• • • • • • • Children born from an unplanned pregnancy, and especially an unwanted pregnancy, are at risk on a number of developmental fronts. For example, in one study, children who were born as the result of an unplanned pregnancy exhibited higher levels of fearfulness and lower levels of positive affect by age two. When these children entered preschool, they scored lower on tests of verbal development.4 They also have lower vocabulary scores14 and reduced levels of educational attainment15,16 compared to children born from intended pregnancies. These children have poorer physical15,17-19 and mental health15,20 compared to those children born as the result of an intended pregnancy. They also have relationships with their mothers that are less close during childhood (and possibly into adulthood) when compared to peers who were born as the result of an intended pregnancy.21-24 They may also have higher levels of delinquency during adolescence compared to children born from intended pregnancies.7,25 Along these same lines, one very unique study compared children born to women who were twice denied an abortion with the children of women who had not made similar requests. The study, conducted in Eastern Europe, found that throughout their childhood, and particularly as they aged, the children born as the result of an unwanted pregnancy had a larger burden of various social and relationship problems including psychological issues and greater levels of criminal activity than did the controls.15 The majority of children born as the result of an unplanned pregnancy are born to women who are either single or cohabiting.26 This is important because children raised in one-parent families face more challenges in a variety of areas than do children raised in twoparent, low-conflict married families.27-30 For example, when compared to similar children who grow up with two parents, children in one-parent families are twice as likely to drop out of high school, 2.5 times as likely to become teen mothers, 1.4 times as likely to be both out of school and out of work, and five times more likely to be poor. 28 Even after adjusting for a variety of relevant social and economic differences, children in single-parent homes have lower grade-point averages, lower college aspirations, and poorer school attendance records. As adults, they also have higher rates of divorce.28-30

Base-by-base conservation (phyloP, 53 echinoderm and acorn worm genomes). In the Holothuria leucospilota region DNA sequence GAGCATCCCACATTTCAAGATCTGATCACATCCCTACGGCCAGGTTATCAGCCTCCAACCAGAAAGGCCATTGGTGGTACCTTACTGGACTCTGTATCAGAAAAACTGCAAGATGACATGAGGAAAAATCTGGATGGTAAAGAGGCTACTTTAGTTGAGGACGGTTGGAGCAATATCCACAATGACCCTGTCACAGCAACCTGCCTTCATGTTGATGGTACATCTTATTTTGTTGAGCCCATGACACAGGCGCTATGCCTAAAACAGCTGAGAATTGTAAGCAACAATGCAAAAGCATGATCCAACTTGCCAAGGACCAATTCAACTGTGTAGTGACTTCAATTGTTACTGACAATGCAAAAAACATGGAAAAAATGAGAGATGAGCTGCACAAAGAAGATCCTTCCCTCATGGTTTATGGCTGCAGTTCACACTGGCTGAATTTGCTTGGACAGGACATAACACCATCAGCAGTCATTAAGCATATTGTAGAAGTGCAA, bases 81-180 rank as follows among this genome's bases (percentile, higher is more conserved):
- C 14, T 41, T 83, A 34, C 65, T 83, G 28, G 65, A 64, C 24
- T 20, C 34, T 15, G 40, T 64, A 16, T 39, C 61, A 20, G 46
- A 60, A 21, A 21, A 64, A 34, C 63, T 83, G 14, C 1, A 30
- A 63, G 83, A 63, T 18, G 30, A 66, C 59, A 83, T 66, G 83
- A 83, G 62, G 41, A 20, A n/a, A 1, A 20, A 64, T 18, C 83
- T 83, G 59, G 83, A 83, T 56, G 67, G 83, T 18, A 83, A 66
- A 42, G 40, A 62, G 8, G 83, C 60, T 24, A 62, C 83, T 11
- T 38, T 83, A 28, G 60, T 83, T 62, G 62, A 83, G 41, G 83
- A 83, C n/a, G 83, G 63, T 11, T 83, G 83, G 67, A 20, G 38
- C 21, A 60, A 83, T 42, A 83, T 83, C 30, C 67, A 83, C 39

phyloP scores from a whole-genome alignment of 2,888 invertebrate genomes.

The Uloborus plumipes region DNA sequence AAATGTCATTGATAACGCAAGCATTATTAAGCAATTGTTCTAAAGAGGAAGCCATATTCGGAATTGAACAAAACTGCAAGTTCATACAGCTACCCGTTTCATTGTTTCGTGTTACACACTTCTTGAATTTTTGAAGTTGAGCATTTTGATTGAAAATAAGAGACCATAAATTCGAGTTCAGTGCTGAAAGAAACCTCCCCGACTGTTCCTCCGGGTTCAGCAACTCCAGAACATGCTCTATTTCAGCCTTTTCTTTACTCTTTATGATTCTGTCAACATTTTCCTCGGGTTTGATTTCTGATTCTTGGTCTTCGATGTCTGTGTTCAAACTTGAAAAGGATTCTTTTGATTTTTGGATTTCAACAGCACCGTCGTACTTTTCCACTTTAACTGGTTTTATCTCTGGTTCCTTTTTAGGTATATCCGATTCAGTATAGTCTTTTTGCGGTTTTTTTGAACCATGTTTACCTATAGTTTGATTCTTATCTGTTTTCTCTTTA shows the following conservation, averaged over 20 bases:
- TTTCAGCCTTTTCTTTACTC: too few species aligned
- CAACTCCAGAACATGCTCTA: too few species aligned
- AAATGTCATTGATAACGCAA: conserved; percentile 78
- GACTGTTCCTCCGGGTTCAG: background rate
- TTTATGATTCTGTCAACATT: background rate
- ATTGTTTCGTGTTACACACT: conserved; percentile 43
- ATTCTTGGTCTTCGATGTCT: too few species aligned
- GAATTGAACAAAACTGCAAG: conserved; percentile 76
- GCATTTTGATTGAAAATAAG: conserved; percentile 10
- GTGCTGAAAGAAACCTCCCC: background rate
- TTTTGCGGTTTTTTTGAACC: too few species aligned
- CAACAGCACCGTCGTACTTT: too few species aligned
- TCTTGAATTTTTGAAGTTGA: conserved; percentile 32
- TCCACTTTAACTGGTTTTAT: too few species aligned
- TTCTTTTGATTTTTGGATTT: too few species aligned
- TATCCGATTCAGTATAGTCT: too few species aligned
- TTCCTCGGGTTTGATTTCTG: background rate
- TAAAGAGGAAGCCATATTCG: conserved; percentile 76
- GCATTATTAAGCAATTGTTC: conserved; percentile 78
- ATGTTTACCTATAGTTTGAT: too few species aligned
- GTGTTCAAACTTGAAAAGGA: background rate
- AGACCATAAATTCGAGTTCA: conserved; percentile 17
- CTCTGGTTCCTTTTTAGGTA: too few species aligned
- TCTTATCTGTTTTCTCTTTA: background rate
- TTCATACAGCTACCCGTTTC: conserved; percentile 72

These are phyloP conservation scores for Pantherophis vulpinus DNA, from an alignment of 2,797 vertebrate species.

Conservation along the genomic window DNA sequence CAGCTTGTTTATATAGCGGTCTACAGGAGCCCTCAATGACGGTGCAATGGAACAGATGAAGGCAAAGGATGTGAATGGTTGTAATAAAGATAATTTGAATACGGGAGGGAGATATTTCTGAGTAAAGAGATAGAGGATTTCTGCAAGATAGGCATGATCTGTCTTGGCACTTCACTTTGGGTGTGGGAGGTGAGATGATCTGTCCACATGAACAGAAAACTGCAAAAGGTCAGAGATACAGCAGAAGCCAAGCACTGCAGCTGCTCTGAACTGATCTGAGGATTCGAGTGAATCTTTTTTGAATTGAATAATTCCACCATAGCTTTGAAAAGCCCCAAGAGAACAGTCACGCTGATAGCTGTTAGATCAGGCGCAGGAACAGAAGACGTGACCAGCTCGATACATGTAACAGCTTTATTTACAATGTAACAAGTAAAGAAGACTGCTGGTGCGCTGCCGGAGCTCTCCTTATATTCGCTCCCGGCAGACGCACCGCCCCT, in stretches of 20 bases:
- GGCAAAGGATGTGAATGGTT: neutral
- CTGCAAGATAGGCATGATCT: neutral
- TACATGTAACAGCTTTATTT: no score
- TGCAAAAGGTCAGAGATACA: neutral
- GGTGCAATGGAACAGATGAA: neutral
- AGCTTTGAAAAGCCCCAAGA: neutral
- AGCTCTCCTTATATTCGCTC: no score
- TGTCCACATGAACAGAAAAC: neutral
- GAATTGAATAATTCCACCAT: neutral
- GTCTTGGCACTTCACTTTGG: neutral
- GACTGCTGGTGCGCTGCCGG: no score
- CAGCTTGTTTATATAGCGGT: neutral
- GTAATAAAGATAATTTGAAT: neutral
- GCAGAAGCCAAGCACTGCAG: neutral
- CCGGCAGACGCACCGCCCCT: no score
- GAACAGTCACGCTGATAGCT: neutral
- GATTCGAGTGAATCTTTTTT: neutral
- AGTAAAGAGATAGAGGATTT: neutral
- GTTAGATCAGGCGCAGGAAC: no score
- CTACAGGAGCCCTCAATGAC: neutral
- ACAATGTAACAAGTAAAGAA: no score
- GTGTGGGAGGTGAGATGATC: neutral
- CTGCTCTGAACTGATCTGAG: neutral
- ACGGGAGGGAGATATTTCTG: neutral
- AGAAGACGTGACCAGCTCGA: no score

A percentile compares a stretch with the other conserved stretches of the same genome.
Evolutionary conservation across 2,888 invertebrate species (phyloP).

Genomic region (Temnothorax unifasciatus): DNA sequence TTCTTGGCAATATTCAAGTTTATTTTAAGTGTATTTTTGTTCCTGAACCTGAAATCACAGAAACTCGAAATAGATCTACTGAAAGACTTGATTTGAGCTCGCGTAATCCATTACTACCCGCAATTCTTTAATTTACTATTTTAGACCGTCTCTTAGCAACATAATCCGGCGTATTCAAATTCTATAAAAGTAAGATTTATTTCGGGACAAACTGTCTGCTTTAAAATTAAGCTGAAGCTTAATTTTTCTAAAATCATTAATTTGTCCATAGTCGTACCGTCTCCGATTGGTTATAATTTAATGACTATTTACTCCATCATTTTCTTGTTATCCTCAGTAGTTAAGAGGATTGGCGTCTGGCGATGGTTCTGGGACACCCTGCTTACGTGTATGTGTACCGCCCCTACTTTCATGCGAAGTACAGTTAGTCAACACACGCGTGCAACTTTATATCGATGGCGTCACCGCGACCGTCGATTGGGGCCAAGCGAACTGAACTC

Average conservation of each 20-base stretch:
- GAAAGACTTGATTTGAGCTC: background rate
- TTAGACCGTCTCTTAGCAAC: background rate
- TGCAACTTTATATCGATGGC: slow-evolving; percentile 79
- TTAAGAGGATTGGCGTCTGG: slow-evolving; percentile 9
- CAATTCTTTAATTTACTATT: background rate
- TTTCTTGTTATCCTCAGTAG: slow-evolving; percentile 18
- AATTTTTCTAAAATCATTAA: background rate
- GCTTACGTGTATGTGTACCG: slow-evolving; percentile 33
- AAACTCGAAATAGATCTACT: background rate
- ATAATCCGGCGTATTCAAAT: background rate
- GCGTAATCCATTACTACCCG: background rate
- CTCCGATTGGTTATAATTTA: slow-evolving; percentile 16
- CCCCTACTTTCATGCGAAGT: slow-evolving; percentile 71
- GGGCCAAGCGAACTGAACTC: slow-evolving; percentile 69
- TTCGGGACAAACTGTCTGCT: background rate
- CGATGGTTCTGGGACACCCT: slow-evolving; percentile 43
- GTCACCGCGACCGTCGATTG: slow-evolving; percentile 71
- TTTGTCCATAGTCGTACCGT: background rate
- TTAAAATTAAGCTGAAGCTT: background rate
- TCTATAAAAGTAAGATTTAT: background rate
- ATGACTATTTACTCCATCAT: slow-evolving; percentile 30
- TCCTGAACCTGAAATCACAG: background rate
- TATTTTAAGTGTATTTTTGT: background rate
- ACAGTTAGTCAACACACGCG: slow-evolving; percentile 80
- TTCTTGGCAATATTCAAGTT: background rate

Mothers
• • Women whose pregnancies are unplanned are more likely to experience post-partum depression than women who report their pregnancies as intended.4,31 Women who experience an unplanned pregnancy may also be at increased risk of physical abuse compared to women who have an intended pregnancy.6,32,33

communications@thenc.org  www.TheNationalCampaign.org

www.TeenPregnancy.org  www.StayTeen.org

May 2008 (202) 478-8500

PAGE 2

Sources